Once upon a time, August 17th, 1920 to be precise, a baby girl was born in Ranelagh, Dublin to a respected singer and a businessman who was part owner of the Shamrock Rovers football team. The girl inherited her mother’s singing ability and her father’s passion for sports. She excelled at both, and at one point in her childhood she pondered the possibility of a career in sports. She had childhood memories of her parents hosting wonderful musical parties, and of listening at the top of the stairs with her five siblings. Despite the violence and hardship of the fight for Irish independence, the civil war and the early years of the Irish state, the FitzSimons family managed to find great joy in both sports and music and to encourage their daughter in both.
That girl was accepted to study at Dublin’s prestigious Abbey Theatre, and grew up to be one of the most celebrated actresses of the last century. Born Maureen FitzSimons, she was dubbed Maureen O’Hara when she was cast in her first film – Jamaica Inn, directed by Alfred Hitchcock in 1939.
That movie launched her life and career as a Hollywood star. O’Hara’s talent, stunning beauty and perhaps a bit of the luck of the Irish meant she started at the top instead of toiling in bit roles. And she stayed there throughout her career. In the same year, she married a film producer she met on the set, but they divorced two years later – more than 50 years before divorce would be legal in Ireland. O’Hara was a woman before her time in many ways. Her natural athleticism and the skill she developed playing sports growing up meant she could play far more physical parts than many of her fellow actresses of the day, not least her iconic role as Mary Kate Danaher in The Quiet Man. Through her roles and her life, O’Hara reminded audiences that while the laws of Ireland might not have been very progressive for women, the women of Ireland are a force to be reckoned with all the same.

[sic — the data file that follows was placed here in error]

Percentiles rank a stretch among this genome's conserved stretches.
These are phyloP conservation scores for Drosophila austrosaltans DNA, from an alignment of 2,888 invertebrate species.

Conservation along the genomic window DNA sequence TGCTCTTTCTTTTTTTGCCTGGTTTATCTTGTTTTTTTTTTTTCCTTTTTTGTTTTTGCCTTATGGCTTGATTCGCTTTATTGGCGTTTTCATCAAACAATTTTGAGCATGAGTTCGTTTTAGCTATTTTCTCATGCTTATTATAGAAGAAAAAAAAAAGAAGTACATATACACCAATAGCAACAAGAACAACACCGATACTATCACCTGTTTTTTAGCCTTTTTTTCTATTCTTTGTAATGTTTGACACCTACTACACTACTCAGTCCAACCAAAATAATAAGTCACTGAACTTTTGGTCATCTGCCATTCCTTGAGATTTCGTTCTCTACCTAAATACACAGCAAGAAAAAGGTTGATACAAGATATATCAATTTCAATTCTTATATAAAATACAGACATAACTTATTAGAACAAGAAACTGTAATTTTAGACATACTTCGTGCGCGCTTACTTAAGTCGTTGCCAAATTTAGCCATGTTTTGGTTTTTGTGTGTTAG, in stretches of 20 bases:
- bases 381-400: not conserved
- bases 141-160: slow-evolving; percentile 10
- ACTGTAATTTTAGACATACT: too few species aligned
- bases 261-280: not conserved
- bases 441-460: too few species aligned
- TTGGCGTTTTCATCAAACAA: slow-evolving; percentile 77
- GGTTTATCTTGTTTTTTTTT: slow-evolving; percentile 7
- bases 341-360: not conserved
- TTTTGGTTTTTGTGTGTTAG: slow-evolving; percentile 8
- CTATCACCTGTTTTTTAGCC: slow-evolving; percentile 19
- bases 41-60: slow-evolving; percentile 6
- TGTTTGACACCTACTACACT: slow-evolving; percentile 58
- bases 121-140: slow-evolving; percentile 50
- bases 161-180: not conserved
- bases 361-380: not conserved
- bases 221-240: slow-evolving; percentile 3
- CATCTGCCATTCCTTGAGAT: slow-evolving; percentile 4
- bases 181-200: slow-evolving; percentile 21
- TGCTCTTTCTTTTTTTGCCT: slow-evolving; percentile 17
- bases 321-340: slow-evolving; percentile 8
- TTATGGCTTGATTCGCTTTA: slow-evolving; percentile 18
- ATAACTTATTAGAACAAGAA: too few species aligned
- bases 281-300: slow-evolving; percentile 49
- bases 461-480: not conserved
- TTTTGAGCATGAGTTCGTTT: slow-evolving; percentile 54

Her second marriage to co-star Will Price lasted longer and gave her a daughter, Bronwyn, but eventually ended in divorce. While O’Hara shared the screen with leading men who set hearts aflutter across the country, such as John Wayne, James Stewart, and Rex Harrison, she found the love of her life in Air Force Brigadier General Charles Blair in 1968. Blair had worked as a commercial airline pilot as well, and the couple co-managed Antilles Airboats in the Caribbean. O’Hara and her aviator husband Blair travelled the world together until tragedy struck. In 1978, Blair perished in a plane crash.
O’Hara returned to her acting career and made films until 2000. In 2005, she returned to the West Cork property she had purchased with Blair until she reached the age of 92. Due to health issues, she moved near her family in the United States. She was awarded a Lifetime Achievement Academy Award in 2014. O’Hara died on October 25th, 2015, but left a body of work that will ensure her legacy is treasured for generations to come.